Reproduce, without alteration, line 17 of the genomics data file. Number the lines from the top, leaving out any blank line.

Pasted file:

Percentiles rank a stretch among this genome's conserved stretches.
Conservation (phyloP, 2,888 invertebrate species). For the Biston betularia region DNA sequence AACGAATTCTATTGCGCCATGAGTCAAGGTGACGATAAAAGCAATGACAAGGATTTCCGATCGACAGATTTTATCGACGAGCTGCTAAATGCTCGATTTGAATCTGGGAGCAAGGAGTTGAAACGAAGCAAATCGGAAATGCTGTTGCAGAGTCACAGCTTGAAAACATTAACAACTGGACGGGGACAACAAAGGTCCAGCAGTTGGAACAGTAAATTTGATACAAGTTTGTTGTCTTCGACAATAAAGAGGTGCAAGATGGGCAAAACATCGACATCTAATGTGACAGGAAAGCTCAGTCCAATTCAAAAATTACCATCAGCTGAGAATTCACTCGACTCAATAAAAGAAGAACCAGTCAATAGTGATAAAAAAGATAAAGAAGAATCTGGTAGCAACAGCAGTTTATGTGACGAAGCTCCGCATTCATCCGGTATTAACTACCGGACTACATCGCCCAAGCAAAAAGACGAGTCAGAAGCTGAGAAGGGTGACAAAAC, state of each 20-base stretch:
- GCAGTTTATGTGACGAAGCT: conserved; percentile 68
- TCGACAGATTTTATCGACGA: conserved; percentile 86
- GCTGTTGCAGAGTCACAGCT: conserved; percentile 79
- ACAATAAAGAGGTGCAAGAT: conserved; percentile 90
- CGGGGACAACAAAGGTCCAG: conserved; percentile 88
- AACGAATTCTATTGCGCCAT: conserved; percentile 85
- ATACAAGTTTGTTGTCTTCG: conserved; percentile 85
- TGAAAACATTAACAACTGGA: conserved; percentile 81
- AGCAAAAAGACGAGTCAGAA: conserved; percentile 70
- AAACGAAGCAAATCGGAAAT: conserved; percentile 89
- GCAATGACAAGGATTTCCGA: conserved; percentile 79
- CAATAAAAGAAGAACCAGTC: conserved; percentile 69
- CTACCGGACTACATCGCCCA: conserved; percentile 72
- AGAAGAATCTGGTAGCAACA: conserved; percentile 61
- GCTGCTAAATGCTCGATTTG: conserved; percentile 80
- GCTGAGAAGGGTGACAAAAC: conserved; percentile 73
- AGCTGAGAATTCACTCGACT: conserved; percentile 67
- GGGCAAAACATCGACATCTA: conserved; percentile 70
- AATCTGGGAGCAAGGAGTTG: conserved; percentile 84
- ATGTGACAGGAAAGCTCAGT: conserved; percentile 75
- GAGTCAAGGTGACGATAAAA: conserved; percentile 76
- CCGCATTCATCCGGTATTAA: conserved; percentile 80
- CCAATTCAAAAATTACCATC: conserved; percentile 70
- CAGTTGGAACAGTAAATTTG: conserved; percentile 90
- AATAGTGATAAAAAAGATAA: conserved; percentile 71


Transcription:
- GCTGCTAAATGCTCGATTTG: conserved; percentile 80